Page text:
6th February 2014
New revelations in the ongoing dispute between HP and Autonomy highlight a number of important accounting issues affecting businesses engaged in mergers and acquisitions.
HP bought British firm Autonomy for £6.7 billion in 2011, but only a year later it was embroiled in an international accounting scandal when the US tech giant claimed it had been misled about the deal. In particular HP accused Autonomy’s former management of accounting irregularities.
The case took on a new dimension this week as HP, in filing revised accounts at Companies House in the UK, said Autonomy inflated profits by as much as 80 per cent prior to its acquisition and revenues by over 50 per cent. Specifically, the accounts represent Autonomy Systems (ASL), which constituted the bulk of Autonomy’s UK business
"These restatements, and the reasons for them, are consistent with HP's previous disclosures regarding accounting improprieties in Autonomy's pre-acquisition financials," HP said in a statement released earlier this week. "The substantial work necessary to prepare these accounts has revealed extensive accounting errors and misrepresentations in the previously issued 2010 audited financial statements, including the exact problems previously identified by HP."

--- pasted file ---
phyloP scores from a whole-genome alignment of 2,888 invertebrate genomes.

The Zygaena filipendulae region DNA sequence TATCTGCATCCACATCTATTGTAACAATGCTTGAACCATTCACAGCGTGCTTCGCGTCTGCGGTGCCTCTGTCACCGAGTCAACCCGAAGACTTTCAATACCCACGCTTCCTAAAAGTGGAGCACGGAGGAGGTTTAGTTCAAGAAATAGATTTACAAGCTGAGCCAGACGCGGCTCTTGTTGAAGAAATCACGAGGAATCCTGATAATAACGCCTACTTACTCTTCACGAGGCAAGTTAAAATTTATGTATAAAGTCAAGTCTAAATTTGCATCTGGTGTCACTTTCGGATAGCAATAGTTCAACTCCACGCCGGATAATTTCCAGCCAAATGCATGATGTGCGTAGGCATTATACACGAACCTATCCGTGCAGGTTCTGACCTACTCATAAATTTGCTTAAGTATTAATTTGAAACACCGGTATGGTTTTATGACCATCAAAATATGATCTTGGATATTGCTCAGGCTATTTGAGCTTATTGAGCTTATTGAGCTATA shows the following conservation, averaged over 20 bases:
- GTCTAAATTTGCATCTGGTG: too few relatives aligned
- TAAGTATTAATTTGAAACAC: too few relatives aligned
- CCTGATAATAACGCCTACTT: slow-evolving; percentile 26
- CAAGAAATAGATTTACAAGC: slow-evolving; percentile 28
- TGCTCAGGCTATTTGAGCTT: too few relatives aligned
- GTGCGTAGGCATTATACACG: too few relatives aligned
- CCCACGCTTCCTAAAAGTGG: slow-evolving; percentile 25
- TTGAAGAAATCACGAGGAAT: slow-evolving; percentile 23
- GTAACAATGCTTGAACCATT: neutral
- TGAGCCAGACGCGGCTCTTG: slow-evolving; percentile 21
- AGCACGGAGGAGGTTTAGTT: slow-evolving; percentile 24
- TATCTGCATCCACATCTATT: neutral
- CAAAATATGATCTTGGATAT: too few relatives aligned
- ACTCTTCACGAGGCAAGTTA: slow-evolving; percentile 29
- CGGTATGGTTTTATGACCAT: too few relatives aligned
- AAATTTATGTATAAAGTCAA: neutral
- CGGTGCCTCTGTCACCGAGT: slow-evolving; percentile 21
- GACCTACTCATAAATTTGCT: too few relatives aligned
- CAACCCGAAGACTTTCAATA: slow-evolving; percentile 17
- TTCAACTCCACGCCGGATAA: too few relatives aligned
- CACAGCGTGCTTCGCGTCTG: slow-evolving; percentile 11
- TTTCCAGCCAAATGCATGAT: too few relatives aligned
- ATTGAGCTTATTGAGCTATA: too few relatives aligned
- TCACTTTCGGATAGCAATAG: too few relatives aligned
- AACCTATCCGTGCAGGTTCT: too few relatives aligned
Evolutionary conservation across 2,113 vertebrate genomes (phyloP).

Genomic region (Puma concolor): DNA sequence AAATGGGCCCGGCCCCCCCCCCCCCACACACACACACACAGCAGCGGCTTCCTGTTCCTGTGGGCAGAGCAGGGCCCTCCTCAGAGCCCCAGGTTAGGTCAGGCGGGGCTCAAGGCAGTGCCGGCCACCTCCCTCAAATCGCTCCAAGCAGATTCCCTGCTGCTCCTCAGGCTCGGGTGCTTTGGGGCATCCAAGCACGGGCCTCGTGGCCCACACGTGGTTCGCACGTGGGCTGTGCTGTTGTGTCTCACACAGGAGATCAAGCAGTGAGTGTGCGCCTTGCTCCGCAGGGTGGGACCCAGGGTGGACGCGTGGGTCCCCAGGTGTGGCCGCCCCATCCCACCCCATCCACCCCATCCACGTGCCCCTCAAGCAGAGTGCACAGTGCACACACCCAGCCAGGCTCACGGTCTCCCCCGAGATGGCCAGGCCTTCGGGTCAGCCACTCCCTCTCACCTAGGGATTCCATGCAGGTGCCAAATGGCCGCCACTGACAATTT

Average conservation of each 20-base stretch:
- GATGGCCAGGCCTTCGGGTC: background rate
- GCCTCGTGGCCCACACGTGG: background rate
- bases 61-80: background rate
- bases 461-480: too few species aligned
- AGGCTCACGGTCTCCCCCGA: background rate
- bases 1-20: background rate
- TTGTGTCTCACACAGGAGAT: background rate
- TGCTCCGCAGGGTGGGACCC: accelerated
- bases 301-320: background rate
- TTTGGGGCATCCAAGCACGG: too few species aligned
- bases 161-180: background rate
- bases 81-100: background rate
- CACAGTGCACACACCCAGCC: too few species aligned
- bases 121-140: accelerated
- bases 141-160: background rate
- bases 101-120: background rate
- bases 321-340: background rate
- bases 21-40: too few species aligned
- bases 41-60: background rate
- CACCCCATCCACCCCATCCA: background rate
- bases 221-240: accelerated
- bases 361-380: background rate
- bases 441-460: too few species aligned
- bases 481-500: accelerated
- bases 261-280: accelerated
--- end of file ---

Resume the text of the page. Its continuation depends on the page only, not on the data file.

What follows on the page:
HP has also filed for a £38 million tax refund with HM Revenue and Customs, the UK tax authority. The former Autonomy management deny the allegations.
As ICAEW’s Economia notes, the HP/Autonomy deal involved all of the Big Four accounting firms at one point or another. After Deloitte had signed off its audit of Autonomy in 2010, KPMG conducted diligence on the UK company. Following this PwC carried out the report into the takeover. E&Y are the auditors of HP, and signed off the restated turnover.
The deal is being investigated on both sides of the Atlantic, with the UK Serious Fraud Office and the US Securities and Exchange Commission involved. The US Department of Justice and the UK's Financial Reporting Council are also looking at the takeover. Meanwhile, HP is being sued by shareholders who say the US firm made misleading statements over the deal.
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